Why Britain should embrace the “staycation”

Sophie Sanders explains why we should all appreciate the Great British holiday more.


“What a waste of your student summer!” I hear you cry as you discover that I have not left the British Isles for the entire duration of my four-month-long holiday away from bubble of St Andrews. And, before you ask, no I did not have a gap yah discovering myself whilst backpacking around south-east Asia, going on safari in the Saharan desert, trekking along the Machu Picchu trail or snorkelling amongst a cornucopia of colourful fish in the Great Barrier Reef. In fact, I have never been outside of Europe, and whilst there are undeniably sights, smells, sounds and tastes that I have not experienced as a result, I remain a firm advocate of the Great British holiday.

We are blessed to reside in a country with a beautiful coastline and breathtaking landscapes

That is not to say that the thought of immersing myself in the stunning art and architecture of Rome or Florence with Rossini and Puccini ringing in my ears whilst enjoying deliciously authentic Italian cuisine does not appeal. On the contrary, as an Art History student this is a vision which is deeply attractive. Nor do I vehemently oppose those who choose to spend their summers in the far corners of the globe either at home or visiting a foreign culture and nation. Yet for me, I cannot imagine anything more agreeable in my summer than the humble staycation.

We are blessed to reside in a country with a beautiful coastline and breathtaking landscapes. From the flat Norfolk broads to the small cove-like beaches in Cornwall and rugged Northern Irish coastline there truly is something for everyone. The British Isles can boast pebble beaches, sandy beaches, isolated hidden beaches, busy beaches – the list really could go on. For some the unspoilt beauty of seemingly undiscovered nooks and crannies of the 7,723 miles of coastline in the United Kingdom are the ideal holiday spots, whilst for others the colourful beach huts and bunting of famous seaside towns is far more appealing. That variety is the beauty of the British seaside holiday.

There really are so many quaint villages waiting to be discovered filled with an eclectic mix of individuals who have swathes of interesting stories to tell. And for those for whom sandy feet is a curse rather than a joy there are beautiful mountains, rivers and lakes which provide the perfect backdrop to walking holidays and more relaxed breaks filled with coffees and novel reading, or perhaps even a few rounds of golf.

The changeable weather is a certain trait of the British holiday, and holidaymakers must be prepared for hot and cold, dry and wet, windy and still days. This uncertainty is part of the charm of the staycation, and the differing conditions lend themselves to different forms of entertainment and activities. Scorching hot days can be spent enjoying ice creams by the sea, sandcastle building and swimming or paddling in the glistening (but almost certainly cold) waters whilst more blustery days lend themselves to picnics of sandwiches and strawberries washed down with a flask of tea followed by flying kites high into the skies. Cooler days can be spent collecting shells, perhaps crabbing or even (for the more active families) playing beach games. There is even joy to be found in the wet and seemingly miserable days cosying up inside with your family and playing endless rounds of Monopoly whilst eating slices of freshly baked fruit cake with a hot cup of tea.  Day trips to National Trust properties are another wonderful british summer activity. Traipsing around the walled rose gardens and beautifully preserved houses one cannot help but be preoccupied by the thought of a scone lathered with cream and jam in the tea room at the end of the day.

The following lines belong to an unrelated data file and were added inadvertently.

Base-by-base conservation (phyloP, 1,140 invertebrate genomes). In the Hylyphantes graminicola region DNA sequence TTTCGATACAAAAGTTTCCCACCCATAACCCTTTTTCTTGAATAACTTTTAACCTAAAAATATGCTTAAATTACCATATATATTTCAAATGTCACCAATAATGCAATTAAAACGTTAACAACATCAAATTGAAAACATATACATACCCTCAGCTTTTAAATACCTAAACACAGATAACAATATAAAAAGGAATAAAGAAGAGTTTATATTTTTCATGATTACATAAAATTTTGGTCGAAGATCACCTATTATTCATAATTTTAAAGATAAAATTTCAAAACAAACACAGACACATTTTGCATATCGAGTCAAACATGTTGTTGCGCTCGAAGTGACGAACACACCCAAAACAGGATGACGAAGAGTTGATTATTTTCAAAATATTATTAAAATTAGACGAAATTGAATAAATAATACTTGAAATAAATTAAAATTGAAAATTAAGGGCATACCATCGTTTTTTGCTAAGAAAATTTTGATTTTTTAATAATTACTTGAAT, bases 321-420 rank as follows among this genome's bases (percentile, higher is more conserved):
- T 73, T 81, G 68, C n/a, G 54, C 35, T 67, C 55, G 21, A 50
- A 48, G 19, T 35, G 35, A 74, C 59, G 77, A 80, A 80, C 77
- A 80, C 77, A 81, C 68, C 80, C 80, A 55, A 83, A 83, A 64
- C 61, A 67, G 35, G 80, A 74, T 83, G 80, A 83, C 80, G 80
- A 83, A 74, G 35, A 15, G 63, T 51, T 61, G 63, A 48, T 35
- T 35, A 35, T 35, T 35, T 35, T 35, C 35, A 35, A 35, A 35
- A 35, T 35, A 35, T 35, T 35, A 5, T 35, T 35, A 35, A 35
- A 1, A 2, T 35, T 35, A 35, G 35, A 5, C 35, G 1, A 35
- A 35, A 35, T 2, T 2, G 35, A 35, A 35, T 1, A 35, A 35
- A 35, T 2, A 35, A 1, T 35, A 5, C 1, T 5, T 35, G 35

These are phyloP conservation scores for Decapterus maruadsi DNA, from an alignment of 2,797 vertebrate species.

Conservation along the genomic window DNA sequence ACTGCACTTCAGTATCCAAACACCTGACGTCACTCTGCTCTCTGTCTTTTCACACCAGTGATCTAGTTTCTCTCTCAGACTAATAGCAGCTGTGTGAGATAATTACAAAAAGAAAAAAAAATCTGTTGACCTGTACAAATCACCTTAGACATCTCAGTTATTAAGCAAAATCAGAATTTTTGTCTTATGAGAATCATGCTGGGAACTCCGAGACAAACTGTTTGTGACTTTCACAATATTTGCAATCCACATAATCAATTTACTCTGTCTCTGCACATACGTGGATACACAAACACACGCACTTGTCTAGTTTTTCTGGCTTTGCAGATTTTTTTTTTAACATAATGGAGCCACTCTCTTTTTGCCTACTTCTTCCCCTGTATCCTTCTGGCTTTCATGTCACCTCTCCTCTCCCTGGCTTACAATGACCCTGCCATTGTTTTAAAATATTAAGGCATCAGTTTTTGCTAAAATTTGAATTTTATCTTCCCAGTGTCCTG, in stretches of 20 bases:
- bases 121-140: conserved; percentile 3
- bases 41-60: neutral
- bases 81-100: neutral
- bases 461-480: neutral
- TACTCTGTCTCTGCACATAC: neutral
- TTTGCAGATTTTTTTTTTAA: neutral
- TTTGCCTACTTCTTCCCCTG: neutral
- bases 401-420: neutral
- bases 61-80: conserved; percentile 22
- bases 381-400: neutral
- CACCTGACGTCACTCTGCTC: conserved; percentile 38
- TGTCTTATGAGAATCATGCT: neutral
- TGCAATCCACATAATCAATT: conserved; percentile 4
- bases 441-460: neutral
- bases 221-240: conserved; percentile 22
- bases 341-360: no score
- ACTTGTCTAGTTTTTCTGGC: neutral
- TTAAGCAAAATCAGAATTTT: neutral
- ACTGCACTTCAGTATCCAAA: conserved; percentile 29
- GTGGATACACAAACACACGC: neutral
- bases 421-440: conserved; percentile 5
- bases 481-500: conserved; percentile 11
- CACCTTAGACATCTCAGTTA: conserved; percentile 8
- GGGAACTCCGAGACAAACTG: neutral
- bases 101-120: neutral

There are so many nooks and crannies left for me to explore in Britain, more than I could manage in a lifetime

These wonderful days really do lead to you to question whether the faff of flying abroad is truly worth it with the luggage limits, antisocial early starts, and the difficult transfers. Staying in Britain there is no need to worry about healthcare, lost luggage, tropical illnesses and injections, currency exchange, translation errors, or travel insurance.

The promises of good weather abroad which entice families up and down the country can be exchanged for the promise of laughter and fun whether rain or shine in the British Isles. There are so many nooks and crannies left for me to explore in Britain, more than I could manage in a lifetime. I remain an adamant supporter of the staycation and exhort you to reconsider your feelings on the humble British holiday. As the wise novelist Marcel Proust said “the real voyage of discovery consists not in seeking new landscapes but in having new eyes” – we Brits must open our eyes to the delights and joys of the islands we live in.


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